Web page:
Addicted to Sugar

Categories: Food Addiction

 Beyond The Sweet Tooth: The Real Threat Of Being Addicted to Sugar 

 

Addicted to SugarThose who claim to be addicted to sugar are often quickly dismissed. Others see the issue as an excuse for overeating or even laugh off the issue, calling it nothing more than a sweet tooth.

In reality, being addicted to sugar is a serious health concern. More than just the desire to have an extra helping of sweet treats after dinner, sugar addiction can be just as serious as a dependency on any other substance such as drugs and alcohol. Find out more about the causes of sugar addiction, the impact it can have, and what treatment options are available.

 

What does it mean to be Addicted to Sugar?

 

Sugar addiction is just one category of food addiction. Food addiction is characterized by a disordered relationship between an individual and food. The behaviors associated with a food addiction include craving, binging, and withdrawl.

 

Sugar is a physical addiction for the body. An individual can become addicted to the substance because of the effect that it has on the body. Sugar can cause a temporary burst of energy as well as an elevated mood. After the effect wears off, the individual will suffer from a crash, the drop in blood pressure that causes the person to feel a sudden drop in energy. To compensate for that loss of energy, the person will usually look to more sugar to regain the energy, causing a cycle that is difficult to break.

 

Why Is It Dangerous To Be A Sugar Addict?

 

An unhealthy dependence on any substance is dangerous. However, there are certain dangers that are specific to a reliance on sugar.

 

  • Sugar is readily available and used by nearly every individual. Unlike many addictive substances, sugar is not only legal, but so common that many of us don’t even think twice about consuming it on a regular basis. Even those who attempt to maintain a sugar free diet probably ingest a large amount of sugar from everyday foods like bread, snack foods, and beverages.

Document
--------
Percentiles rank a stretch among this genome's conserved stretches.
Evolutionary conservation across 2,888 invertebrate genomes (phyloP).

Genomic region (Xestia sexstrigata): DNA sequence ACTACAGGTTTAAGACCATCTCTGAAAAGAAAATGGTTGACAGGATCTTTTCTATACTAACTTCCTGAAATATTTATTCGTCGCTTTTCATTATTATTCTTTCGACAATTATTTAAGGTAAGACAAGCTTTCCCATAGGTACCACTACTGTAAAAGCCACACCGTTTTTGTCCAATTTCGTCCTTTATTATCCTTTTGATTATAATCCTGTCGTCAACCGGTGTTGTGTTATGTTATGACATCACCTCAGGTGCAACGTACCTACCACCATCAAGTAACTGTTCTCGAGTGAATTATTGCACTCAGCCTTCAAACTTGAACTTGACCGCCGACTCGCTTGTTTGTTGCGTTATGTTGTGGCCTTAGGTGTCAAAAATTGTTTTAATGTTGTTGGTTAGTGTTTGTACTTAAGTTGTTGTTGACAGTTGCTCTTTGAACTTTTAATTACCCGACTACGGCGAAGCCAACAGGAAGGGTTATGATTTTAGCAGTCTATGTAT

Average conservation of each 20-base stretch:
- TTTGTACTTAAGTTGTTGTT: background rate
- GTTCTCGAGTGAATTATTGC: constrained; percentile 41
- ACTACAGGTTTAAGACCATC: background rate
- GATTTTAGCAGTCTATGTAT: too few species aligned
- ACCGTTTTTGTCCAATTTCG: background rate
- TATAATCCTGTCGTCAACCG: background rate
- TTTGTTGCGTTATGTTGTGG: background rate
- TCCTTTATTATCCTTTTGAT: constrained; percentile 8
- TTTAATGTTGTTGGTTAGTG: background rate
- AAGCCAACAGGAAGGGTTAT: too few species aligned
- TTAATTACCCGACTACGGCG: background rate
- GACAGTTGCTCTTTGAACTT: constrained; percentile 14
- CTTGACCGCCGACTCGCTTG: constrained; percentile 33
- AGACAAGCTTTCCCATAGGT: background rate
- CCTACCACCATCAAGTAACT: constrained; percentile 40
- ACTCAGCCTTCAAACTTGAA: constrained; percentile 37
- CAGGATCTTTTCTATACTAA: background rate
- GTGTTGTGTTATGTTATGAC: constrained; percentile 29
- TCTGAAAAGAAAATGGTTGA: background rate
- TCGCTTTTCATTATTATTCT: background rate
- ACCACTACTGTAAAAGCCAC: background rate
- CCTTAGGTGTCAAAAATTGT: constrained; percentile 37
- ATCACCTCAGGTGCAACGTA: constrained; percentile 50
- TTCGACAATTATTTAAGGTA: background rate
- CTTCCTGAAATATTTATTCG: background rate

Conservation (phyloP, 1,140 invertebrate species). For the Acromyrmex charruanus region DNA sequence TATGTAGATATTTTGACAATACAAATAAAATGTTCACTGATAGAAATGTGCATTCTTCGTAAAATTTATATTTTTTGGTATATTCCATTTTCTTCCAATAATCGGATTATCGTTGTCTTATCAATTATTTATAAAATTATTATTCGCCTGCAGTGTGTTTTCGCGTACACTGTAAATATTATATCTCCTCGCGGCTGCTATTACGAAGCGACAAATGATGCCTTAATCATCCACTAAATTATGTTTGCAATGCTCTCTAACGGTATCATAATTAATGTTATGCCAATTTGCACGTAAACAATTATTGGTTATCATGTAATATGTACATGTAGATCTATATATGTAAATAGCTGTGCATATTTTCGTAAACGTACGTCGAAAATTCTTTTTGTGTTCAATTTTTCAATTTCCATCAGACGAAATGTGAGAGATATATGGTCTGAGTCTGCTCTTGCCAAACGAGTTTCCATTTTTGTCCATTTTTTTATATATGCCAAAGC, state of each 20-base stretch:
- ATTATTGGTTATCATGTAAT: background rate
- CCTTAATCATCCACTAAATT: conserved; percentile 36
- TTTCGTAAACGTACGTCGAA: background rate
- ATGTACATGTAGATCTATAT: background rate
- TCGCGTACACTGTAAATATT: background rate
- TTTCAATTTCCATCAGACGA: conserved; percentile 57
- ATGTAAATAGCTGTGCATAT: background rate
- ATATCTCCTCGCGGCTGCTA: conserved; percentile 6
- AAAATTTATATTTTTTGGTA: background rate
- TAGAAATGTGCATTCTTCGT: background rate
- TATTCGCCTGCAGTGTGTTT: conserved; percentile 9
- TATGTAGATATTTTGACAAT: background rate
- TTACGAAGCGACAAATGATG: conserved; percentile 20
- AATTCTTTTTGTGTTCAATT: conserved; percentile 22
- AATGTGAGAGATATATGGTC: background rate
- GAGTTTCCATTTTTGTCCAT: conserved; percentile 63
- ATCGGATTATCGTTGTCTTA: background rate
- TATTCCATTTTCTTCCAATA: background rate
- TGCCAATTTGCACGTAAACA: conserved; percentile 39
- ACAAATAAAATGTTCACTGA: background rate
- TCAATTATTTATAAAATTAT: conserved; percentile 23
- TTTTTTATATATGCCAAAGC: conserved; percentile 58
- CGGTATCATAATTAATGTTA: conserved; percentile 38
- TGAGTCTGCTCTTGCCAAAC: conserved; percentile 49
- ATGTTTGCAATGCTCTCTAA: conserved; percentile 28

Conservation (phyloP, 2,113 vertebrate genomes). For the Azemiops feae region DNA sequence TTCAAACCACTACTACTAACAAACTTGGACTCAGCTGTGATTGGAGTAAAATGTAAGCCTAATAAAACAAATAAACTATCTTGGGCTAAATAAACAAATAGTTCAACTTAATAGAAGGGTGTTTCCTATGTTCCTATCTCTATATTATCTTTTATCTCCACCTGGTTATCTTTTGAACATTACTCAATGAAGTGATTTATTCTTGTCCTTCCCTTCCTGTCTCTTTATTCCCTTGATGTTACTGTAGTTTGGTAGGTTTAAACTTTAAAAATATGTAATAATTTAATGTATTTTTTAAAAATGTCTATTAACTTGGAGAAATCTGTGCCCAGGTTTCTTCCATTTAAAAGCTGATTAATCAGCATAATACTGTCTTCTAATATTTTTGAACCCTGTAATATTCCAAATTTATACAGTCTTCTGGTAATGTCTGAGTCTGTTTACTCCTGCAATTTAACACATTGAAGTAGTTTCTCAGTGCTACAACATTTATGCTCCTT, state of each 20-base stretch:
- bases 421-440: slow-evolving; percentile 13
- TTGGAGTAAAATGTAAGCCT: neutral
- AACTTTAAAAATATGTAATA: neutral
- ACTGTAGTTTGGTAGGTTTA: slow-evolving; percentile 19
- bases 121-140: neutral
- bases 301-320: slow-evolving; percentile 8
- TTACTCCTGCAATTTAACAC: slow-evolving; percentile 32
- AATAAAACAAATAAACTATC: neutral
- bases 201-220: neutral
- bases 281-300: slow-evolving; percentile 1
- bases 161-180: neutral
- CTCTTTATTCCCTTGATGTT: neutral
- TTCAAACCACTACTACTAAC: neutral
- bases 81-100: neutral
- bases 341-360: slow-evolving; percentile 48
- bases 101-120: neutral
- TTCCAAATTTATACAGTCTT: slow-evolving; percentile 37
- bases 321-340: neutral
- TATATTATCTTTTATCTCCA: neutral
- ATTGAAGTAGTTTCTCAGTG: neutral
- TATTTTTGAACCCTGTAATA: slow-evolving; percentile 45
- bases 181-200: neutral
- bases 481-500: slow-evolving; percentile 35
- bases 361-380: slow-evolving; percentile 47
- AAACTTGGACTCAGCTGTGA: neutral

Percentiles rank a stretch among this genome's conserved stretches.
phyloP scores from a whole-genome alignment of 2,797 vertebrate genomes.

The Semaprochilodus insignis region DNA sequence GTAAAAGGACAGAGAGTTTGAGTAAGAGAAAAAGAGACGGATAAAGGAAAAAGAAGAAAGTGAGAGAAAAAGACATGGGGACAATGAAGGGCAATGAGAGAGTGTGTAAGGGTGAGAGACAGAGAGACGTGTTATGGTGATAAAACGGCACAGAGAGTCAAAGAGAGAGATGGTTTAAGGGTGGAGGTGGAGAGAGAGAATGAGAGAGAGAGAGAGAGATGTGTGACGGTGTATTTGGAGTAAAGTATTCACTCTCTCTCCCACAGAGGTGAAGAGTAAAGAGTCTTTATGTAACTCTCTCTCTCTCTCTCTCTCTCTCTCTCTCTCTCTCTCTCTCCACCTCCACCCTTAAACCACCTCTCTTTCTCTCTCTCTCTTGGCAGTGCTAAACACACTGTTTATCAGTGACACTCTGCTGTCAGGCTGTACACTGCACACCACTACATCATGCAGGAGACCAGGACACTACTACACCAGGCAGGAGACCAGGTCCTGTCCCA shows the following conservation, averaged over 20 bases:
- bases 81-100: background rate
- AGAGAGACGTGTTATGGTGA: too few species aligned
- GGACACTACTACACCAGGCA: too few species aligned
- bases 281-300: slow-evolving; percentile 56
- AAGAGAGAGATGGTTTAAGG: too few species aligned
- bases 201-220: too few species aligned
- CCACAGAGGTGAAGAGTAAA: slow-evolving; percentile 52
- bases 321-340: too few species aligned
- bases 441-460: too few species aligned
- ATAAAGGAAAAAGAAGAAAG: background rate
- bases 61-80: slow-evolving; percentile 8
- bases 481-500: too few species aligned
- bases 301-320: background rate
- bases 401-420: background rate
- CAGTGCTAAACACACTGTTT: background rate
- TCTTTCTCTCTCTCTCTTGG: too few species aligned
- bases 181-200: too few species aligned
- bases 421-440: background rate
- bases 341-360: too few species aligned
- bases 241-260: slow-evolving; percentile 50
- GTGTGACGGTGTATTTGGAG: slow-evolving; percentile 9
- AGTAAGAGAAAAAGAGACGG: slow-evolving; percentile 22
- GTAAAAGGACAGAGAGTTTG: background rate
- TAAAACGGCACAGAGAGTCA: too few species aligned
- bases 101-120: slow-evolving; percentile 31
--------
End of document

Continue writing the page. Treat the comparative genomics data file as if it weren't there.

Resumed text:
• Sugar is a toxic substance. Because we all ingest so much sugar, it’s easy to forget how damaging it can be to the body. Ingesting too much sugar can lead to high blood pressure, high cholesterol, and type 2 diabetes, among other health problems.
  • Sugar addiction often leads to obesity. Obesity is a problem that seems to be overtaking the country. While people are eager to encourage exercise and a healthy to diet to combat the problem, they often overlook the fact that a dependency on sugar is not easy to break.

 

Signs of being Addicted to Sugar 

 

Are you sugar addict? Answer the following questions to help determine if you may have a sugar addiction.

 

  • Do you find that you have a need to indulge in sweets, even after finishing a large meal? Do you often take more than one serving of dessert, even after becoming full?
  • In the afternoon, do you experience headaches, fatigue, and a loss of energy?
  • When you experience a loss of energy, do you find yourself reaching for a sugar snack to give yourself a boost of energy?
  • Do you go out of your way to obtain a food containing sugar when it is not readily available?
  • When recognizing the negative effects of sugar on your lifestyle, do you ignore the information and continue to consume sugar anyway?
  • When going without sugar, do you experience withdrawal symptoms such as headaches, irritability, insomnia, and cravings?

 

If you answered yes to these questions, you may suffer from an addiction to sugar. It’s important to recognize the effects that the substance can have on you, both mentally and physically, and take steps to overcome the dependence.

 

Overcoming Sugar Addiction

 

Overcoming a substance dependency is not easy. However, there are some steps that an individual can take to get back to a healthy lifestyle.

 

  • Work slowly toward eliminating sugar from your diet.
  • Swap out sugary, processed foods for healthy snacks that are naturally sweet.
  • Be aware of hidden sources of sugar like bread and beverages.
  • Develop a support network to maintain accountability.
  • Exercise to reduce the likelihood of cravings.
  • Maintain a healthier diet.
  • Consider speaking with a counselor to overcome emotional issues with food.

 

Doriet von Fircks

About the author

Doriet von Fircks is a health practitioner and a nutrition expert.
She specializes in food related problems, such as food addiction.
After reading many articles about food addiction, especially lots of scientific journals, she realized that there was hardly any discussion about food addiction from a scientific perspective.
She updates the site frequently, ensuring that the latest scientific findings are always featured on FoodAddictionScience.com. If you have questions about this site or suggestions for improvement, please feel free to contact her.